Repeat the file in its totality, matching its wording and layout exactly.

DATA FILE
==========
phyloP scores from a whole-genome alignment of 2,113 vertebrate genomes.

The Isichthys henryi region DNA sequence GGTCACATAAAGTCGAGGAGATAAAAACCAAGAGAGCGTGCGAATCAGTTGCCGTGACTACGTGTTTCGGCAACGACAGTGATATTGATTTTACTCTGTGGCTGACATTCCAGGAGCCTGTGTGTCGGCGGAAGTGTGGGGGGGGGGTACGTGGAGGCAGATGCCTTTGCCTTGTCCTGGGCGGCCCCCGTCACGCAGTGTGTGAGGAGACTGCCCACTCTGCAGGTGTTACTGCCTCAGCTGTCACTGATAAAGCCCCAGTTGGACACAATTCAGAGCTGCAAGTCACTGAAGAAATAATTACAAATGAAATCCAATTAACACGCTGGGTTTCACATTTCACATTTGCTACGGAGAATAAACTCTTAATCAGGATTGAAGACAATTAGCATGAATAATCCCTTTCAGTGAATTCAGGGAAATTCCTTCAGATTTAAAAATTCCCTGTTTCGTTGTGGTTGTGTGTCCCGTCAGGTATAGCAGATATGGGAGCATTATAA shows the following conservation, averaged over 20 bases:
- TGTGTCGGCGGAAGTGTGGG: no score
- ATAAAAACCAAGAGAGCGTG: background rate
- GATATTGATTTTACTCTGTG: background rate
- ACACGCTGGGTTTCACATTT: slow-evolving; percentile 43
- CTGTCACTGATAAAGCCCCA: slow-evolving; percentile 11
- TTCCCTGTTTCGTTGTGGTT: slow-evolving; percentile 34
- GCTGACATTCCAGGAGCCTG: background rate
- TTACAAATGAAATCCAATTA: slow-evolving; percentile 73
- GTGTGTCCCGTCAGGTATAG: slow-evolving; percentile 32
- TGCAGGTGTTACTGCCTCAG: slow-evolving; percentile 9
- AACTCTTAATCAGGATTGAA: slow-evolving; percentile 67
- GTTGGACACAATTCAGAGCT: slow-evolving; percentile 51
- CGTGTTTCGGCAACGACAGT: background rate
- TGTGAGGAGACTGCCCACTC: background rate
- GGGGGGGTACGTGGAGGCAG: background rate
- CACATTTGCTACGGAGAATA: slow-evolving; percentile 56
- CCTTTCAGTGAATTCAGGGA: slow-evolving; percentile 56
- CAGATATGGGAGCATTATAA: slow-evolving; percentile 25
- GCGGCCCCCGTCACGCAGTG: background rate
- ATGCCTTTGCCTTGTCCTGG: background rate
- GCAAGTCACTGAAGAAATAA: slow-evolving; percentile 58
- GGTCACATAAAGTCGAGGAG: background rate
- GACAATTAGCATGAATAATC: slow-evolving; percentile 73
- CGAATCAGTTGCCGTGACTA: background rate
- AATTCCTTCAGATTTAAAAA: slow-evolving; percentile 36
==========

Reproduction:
phyloP scores from a whole-genome alignment of 2,113 vertebrate genomes.

The Isichthys henryi region DNA sequence GGTCACATAAAGTCGAGGAGATAAAAACCAAGAGAGCGTGCGAATCAGTTGCCGTGACTACGTGTTTCGGCAACGACAGTGATATTGATTTTACTCTGTGGCTGACATTCCAGGAGCCTGTGTGTCGGCGGAAGTGTGGGGGGGGGGTACGTGGAGGCAGATGCCTTTGCCTTGTCCTGGGCGGCCCCCGTCACGCAGTGTGTGAGGAGACTGCCCACTCTGCAGGTGTTACTGCCTCAGCTGTCACTGATAAAGCCCCAGTTGGACACAATTCAGAGCTGCAAGTCACTGAAGAAATAATTACAAATGAAATCCAATTAACACGCTGGGTTTCACATTTCACATTTGCTACGGAGAATAAACTCTTAATCAGGATTGAAGACAATTAGCATGAATAATCCCTTTCAGTGAATTCAGGGAAATTCCTTCAGATTTAAAAATTCCCTGTTTCGTTGTGGTTGTGTGTCCCGTCAGGTATAGCAGATATGGGAGCATTATAA shows the following conservation, averaged over 20 bases:
- TGTGTCGGCGGAAGTGTGGG: no score
- ATAAAAACCAAGAGAGCGTG: background rate
- GATATTGATTTTACTCTGTG: background rate
- ACACGCTGGGTTTCACATTT: slow-evolving; percentile 43
- CTGTCACTGATAAAGCCCCA: slow-evolving; percentile 11
- TTCCCTGTTTCGTTGTGGTT: slow-evolving; percentile 34
- GCTGACATTCCAGGAGCCTG: background rate
- TTACAAATGAAATCCAATTA: slow-evolving; percentile 73
- GTGTGTCCCGTCAGGTATAG: slow-evolving; percentile 32
- TGCAGGTGTTACTGCCTCAG: slow-evolving; percentile 9
- AACTCTTAATCAGGATTGAA: slow-evolving; percentile 67
- GTTGGACACAATTCAGAGCT: slow-evolving; percentile 51
- CGTGTTTCGGCAACGACAGT: background rate
- TGTGAGGAGACTGCCCACTC: background rate
- GGGGGGGTACGTGGAGGCAG: background rate
- CACATTTGCTACGGAGAATA: slow-evolving; percentile 56
- CCTTTCAGTGAATTCAGGGA: slow-evolving; percentile 56
- CAGATATGGGAGCATTATAA: slow-evolving; percentile 25
- GCGGCCCCCGTCACGCAGTG: background rate
- ATGCCTTTGCCTTGTCCTGG: background rate
- GCAAGTCACTGAAGAAATAA: slow-evolving; percentile 58
- GGTCACATAAAGTCGAGGAG: background rate
- GACAATTAGCATGAATAATC: slow-evolving; percentile 73
- CGAATCAGTTGCCGTGACTA: background rate
- AATTCCTTCAGATTTAAAAA: slow-evolving; percentile 36